Your mother loves to read. She reads at least one book a week. [Your mother (one mother)—single noun. She—single pronoun.]
Your mother loves to read. They read at least one book a week. [Your mother (one mother)—single noun. They (more than one)—plural pronoun.]
The incorrect agreement example may seem a bit silly. Or too obvious. No one would do that, right? Well, the next example dropped into my inbox this morning.
“Your customer doesn’t care about you. They care about their problem and they want to know if you can solve it.”
There are several errors in the last sentence.
1. Your customer is a single noun—one person. So the second sentence should begin with a single pronoun like he or she. They is a plural pronoun and doesn’t agree.
2. Their problem compounds the issue. The single pronoun should continue but doesn’t. Their is a plural pronoun (more than one person). And since their is plural, problem should also be plural (problems).
3. The second they works with the first They, but neither of them agree with the first sentence.
4. It (in the last part of the sentence) agrees with problem, but neither of them agree with They.
The correct way to write those sentences is as follows:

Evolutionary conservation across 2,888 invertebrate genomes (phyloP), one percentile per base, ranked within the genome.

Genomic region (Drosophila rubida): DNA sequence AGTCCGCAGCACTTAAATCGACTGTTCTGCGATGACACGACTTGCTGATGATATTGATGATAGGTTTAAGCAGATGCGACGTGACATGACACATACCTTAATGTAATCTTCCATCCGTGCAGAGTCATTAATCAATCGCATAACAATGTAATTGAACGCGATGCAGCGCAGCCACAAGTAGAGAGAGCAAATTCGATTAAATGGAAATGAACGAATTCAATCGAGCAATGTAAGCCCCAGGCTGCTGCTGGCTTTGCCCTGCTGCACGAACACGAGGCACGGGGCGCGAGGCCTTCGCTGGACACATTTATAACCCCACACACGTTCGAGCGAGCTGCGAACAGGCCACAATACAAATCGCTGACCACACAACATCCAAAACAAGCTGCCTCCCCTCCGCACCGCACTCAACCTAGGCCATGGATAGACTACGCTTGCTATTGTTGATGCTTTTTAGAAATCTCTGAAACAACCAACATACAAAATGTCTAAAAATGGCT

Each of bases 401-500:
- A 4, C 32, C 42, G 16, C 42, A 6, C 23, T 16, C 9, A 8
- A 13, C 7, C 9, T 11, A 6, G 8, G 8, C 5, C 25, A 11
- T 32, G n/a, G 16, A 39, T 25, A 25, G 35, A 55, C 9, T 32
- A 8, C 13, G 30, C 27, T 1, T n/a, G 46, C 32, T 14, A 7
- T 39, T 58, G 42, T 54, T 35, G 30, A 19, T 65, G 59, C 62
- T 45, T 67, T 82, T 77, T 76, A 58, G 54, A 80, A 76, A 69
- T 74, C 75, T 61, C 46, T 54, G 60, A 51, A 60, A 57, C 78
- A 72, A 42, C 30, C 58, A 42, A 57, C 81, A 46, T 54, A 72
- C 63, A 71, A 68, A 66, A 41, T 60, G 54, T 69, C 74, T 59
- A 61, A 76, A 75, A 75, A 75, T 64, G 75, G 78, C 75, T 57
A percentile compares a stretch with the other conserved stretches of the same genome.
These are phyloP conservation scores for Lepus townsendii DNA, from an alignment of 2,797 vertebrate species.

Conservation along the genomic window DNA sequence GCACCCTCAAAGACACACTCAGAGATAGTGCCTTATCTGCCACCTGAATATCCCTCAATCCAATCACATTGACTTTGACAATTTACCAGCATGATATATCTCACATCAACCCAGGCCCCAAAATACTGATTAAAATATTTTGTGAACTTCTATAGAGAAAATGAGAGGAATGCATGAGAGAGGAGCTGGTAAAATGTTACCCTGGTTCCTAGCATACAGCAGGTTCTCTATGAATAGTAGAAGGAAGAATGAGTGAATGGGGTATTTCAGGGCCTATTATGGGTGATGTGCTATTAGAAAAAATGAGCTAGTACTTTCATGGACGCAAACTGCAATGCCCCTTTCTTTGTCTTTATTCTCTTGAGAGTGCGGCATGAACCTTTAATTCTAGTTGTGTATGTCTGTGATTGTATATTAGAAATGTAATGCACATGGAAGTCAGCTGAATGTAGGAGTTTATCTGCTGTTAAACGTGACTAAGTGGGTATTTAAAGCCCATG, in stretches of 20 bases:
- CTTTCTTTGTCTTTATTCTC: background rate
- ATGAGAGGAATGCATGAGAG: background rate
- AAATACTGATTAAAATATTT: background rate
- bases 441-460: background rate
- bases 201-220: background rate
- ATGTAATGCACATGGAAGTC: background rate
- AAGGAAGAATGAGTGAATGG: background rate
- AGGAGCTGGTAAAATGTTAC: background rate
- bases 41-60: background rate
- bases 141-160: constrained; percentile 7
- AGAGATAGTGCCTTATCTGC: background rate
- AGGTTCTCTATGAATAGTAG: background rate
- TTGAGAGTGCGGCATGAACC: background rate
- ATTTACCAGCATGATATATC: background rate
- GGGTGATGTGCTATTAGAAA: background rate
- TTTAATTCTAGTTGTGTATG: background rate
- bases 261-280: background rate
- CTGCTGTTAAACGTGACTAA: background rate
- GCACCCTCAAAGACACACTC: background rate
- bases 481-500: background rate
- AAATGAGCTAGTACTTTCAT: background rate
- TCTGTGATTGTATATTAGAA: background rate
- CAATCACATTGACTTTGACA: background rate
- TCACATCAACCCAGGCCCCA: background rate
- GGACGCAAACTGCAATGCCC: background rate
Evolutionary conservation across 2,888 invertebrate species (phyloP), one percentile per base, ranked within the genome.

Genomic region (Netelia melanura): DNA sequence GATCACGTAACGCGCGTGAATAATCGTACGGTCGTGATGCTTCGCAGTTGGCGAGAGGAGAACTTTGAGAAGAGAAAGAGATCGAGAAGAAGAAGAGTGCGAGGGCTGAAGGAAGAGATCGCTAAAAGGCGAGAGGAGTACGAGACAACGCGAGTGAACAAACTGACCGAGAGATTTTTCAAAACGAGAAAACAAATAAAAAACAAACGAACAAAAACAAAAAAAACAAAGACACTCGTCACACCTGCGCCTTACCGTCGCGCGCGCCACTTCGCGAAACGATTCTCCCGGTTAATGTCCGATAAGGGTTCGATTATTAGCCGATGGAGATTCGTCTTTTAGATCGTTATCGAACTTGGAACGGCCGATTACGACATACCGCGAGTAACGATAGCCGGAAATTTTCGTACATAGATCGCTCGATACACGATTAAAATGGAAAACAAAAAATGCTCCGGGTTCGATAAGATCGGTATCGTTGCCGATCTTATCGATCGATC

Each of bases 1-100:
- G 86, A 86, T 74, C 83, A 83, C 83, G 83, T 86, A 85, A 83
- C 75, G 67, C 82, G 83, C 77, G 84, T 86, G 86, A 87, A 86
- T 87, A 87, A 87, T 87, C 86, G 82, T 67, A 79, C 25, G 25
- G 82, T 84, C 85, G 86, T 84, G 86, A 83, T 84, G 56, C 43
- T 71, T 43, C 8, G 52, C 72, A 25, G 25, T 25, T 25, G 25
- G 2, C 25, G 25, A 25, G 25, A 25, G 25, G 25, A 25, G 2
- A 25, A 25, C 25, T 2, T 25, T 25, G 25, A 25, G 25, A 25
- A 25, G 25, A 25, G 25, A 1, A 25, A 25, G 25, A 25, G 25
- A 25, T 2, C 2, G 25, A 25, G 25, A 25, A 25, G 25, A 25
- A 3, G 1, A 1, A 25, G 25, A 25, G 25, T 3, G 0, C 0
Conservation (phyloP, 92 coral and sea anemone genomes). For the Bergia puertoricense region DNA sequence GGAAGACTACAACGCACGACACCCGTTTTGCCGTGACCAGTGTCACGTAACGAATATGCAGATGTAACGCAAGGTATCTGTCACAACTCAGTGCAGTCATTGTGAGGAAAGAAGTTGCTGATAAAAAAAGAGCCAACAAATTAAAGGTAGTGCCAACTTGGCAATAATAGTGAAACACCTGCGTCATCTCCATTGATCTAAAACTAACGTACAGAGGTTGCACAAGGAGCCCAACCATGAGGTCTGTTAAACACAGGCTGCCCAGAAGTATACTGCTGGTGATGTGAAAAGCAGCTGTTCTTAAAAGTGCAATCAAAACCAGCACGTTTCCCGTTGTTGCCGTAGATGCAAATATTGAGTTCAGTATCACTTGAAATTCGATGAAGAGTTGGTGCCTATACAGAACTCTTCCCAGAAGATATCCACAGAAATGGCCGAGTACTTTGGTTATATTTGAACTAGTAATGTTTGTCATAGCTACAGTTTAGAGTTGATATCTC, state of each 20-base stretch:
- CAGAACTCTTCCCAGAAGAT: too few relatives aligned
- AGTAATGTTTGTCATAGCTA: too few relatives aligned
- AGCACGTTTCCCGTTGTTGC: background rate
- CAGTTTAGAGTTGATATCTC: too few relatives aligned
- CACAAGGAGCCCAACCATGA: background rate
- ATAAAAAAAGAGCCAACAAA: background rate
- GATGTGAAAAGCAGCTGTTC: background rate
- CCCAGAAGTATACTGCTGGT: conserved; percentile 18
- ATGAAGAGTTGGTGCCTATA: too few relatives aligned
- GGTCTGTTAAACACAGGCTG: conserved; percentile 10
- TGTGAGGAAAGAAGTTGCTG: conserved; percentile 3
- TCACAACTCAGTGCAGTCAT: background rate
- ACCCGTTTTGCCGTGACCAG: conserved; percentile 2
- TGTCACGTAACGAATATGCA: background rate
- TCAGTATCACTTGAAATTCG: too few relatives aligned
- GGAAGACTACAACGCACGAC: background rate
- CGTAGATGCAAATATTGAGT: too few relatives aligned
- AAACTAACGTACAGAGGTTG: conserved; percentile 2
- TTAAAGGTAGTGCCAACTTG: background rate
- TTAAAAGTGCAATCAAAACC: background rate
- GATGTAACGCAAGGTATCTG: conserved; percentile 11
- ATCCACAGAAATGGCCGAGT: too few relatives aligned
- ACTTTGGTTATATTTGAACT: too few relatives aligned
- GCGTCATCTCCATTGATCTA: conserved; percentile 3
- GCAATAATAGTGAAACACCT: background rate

"Your customer doesn’t really care about you. He cares about himself and his problem and he wants to know if you can solve it." [You could substitute she/her for he/him.]
When you’re talking to your clients or customers, you want to get personal. Using “you” and “your” makes more of an emotional attachment with your readers. But how do you avoid the “he/she, him/her” sticky mess?
The easy answer is to use plural nouns. Begin with your customers and follow with their and them. (Your readers assume you have more than one customer. And if you don’t, just pretend.) Make sure the subsequent nouns and verbs agree.
"Your customers don’t care about you. They care about their problems, and they want to know if you can solve them."
Don’t despair if you’re not good at grammar. Not everyone is. Words of Passion offers coaching on specific grammar issues to get your writing where you want it to be. Drop me a line at email@example.com or call 770.623.8303 to schedule a consultation.